Paul Fitts conducted three different experiments in his study; the famous reciprocal stylus tapping task with two different stylus weights (1oz and 1lb), the disc transfer task and the pin transfer tasks. The latter two tasks were more demanding in terms of the endpoint difficulties, and resulted higher constant values for the regression coefficient for similar values of indices of performances. This in fact was the first indication of the variability of the endpoint selection time in Fitts' experiment. However, Fitts did not mention this effect in detail in his original publication (Fitts 1954). Fitts’ original data was later reviewed by many researchers (Fitts 1964), (Sheridan 1979), (Welford 1986), (MacKenzie 1992) and different opinions criticized the validity of the Fitts model.

Fitts later repeated the original study by himself (Fitts 1964) in discrete form and concluded that the original formula also holds for the discrete tapping tasks. Other researchers repeated similar experiments and found that Fitts’ Law holds for discrete tasks as well.

Fitts' experiment and the Fitts’ Law equation highlight the points that are important in pointing tasks such as pointing speed, target distance, target size and accuracy. Fitts’ Law gives us a way to compare tasks, limbs and devices both in manual as well as in computer pointing. Therefore one can conclude that devices with higher indices of performance would be faster and presumably better.

On the other hand, we also have to state that, Fitts’ Law does not provide any prediction of the performance of a limb or device. It does not provide information without conducting an experiment. It does not provide an absolute measure for a limb using particular device, rather, it is a comparative tool for studying different devices, tasks, interaction techniques or limbs.  Attempts to define such a universal standard exist but are still being studied (MacKenzie 1999).

With the advent of new smaller technological devices, small screens, and highly loaded user interfaces, Fitts’ Law again becomes an important tool to measure what is better what is not, in terms of interface design. For example, increased screen density (DPI) due to higher resolution graphics cards usually result in smaller menu buttons on identical monitors. Yet, advantage of having more pixels on same screen bounces back to user as longer click times and higher error rates. The problem becomes more severe as user clicks via low performer input devices such as trackpads. Using bigger LCD monitors does not improve the condition: Although the target size returns to normal, users are expected to travel longer distances on screen (Not only with input device but also with their eyes).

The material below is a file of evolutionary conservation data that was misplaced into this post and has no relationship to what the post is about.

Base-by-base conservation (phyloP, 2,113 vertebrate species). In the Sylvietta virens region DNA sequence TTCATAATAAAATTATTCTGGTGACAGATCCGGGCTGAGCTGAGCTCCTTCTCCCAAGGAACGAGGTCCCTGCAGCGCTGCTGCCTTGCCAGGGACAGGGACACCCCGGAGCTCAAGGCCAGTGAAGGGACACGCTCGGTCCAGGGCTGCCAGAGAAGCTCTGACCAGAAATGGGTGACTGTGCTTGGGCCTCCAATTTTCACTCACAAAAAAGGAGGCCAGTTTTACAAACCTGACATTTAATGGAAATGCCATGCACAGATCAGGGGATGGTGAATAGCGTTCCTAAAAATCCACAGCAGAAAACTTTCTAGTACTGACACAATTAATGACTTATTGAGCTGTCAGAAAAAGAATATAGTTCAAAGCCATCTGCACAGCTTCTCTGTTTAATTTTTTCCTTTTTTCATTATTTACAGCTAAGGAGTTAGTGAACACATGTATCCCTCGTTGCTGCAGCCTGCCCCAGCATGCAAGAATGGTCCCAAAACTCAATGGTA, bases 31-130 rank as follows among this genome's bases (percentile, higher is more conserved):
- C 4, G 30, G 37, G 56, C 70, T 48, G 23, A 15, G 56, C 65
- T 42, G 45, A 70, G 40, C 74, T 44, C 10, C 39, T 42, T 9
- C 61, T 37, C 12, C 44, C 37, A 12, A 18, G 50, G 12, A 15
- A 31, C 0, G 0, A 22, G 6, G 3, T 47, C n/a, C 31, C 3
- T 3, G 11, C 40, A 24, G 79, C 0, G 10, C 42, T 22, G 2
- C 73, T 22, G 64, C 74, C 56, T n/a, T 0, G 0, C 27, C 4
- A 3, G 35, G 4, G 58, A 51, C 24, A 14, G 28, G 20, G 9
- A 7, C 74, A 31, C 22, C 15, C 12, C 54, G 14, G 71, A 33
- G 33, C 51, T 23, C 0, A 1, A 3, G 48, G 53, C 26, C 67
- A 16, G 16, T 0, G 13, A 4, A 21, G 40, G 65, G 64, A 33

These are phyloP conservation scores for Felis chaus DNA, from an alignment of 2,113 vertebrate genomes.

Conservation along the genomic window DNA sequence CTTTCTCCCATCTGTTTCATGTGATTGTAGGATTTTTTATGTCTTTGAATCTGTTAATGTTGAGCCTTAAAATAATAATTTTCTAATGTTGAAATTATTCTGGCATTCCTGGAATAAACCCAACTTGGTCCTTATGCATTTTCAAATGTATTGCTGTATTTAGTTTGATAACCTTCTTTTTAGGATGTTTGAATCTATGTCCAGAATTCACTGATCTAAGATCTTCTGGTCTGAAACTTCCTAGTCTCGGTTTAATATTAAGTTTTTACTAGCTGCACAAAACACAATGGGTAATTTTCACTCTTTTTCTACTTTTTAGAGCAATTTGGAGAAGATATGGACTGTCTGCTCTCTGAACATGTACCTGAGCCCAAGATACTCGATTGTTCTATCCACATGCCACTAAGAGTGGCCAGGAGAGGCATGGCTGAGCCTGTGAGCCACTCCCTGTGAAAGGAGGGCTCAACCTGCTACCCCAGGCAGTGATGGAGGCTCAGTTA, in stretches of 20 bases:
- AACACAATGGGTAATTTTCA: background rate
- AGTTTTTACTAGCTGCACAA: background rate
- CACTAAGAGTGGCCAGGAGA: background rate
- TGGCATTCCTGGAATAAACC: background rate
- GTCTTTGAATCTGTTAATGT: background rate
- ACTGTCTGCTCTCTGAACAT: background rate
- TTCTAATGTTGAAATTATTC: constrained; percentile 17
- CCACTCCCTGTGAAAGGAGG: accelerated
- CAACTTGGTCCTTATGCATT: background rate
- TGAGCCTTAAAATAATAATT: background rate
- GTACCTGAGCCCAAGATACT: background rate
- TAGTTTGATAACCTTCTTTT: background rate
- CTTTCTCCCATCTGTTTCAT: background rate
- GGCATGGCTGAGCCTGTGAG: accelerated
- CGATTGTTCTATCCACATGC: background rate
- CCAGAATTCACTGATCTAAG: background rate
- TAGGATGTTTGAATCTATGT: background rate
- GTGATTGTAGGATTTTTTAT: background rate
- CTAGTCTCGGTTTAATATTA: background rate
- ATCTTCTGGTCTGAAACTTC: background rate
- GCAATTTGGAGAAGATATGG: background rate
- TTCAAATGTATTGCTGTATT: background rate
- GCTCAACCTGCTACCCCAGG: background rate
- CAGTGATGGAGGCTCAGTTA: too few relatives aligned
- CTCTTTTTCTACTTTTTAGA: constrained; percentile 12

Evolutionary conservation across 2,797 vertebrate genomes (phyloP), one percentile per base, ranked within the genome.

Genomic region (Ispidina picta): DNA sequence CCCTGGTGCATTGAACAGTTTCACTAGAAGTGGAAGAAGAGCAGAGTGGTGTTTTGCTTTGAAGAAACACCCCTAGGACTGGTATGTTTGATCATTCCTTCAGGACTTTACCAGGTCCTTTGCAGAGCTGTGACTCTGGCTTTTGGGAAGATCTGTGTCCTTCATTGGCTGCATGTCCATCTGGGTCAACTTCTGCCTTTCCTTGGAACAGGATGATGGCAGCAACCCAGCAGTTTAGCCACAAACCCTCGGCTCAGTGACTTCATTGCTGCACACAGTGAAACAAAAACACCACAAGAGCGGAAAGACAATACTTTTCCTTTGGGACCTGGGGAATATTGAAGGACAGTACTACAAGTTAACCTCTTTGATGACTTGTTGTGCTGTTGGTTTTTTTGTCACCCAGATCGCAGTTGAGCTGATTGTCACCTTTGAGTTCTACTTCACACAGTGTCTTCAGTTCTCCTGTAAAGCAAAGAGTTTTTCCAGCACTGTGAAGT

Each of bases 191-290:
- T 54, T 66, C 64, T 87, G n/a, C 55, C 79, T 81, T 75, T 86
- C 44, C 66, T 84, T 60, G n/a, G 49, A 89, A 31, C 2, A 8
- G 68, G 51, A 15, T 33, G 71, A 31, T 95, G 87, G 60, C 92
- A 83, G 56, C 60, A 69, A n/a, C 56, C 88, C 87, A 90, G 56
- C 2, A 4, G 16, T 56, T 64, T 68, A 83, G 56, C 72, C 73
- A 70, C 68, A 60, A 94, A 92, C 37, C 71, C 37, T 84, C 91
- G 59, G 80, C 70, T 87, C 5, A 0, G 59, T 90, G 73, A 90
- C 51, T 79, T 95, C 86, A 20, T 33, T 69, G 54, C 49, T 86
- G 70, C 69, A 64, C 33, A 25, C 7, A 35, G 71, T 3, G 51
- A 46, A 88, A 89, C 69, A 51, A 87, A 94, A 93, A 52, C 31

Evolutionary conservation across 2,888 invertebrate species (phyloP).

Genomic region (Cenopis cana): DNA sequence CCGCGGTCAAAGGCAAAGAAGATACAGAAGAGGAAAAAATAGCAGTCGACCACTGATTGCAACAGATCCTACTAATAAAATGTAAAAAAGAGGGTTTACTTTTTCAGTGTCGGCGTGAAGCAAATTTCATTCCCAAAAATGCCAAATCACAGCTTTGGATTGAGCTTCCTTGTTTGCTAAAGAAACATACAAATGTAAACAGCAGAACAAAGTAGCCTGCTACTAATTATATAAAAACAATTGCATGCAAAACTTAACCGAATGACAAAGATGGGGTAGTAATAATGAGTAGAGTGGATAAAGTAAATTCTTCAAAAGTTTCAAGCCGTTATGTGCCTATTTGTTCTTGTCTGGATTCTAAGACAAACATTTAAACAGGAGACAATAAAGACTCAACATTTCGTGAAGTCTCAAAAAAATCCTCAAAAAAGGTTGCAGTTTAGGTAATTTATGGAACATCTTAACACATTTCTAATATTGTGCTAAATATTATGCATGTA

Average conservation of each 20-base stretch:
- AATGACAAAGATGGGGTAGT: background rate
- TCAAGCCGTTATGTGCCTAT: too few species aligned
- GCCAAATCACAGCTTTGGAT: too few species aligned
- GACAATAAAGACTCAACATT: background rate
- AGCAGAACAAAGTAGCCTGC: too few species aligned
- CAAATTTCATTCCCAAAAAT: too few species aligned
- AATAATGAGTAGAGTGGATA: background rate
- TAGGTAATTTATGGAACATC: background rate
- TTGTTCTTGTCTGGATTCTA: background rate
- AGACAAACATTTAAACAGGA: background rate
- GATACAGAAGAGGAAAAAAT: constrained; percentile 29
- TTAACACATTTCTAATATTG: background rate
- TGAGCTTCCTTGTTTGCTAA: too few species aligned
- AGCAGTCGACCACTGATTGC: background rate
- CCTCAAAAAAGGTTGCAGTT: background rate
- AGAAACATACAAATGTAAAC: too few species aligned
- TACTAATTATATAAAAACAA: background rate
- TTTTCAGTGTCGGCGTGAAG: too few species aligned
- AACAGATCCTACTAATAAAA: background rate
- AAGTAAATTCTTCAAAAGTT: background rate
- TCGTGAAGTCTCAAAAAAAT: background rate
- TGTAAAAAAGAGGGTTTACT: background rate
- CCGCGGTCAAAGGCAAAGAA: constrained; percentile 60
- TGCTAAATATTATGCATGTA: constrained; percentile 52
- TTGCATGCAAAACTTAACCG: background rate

The key factor is, to reduce required travel distance from one location to another as user navigates through the interface and maintaining a proper size affordance for clicking. Repositioning the cursor has been suggested for this reason, however, it must be done carefully without causing user to lose locus of control. Reorganization of navigational elements, menus, buttons so that frequently used elements are placed closer to neutral cursor position is helpful to increase performance. Elimination of very narrow hierarchical menu height or elimination of hierarchical menus altogether where possible can also improve interface performance due to Fitts’s Law characteristics of such. Dynamic approaches such as zooming icons (Mac OS X desktop) and gravity wells are known as effective performance improvement methods but must be used with great caution without causing other side effects.

There are numerous computer applications that focus on performance comparison of input devices and human speed-accuracy tradeoff. One online example of such can be found at http://www.tele-actor.net/fitts/ where performance of participants are plotted after the experiment and compared against visitors hall of fame list. Another Fitts’ Law application which is organized as a game is “Fittsbits”, and can be reached at: http://www.rodo.nl/fittsbits/index.php?page=home.

For futher information, a good starting point could be the special issue of the International Journal of Human Computer Studies, focused on Fitts’ Law. (Volume 61 ,  Issue 6 ,  2004, ISSN:1071-5819 , Academic Press).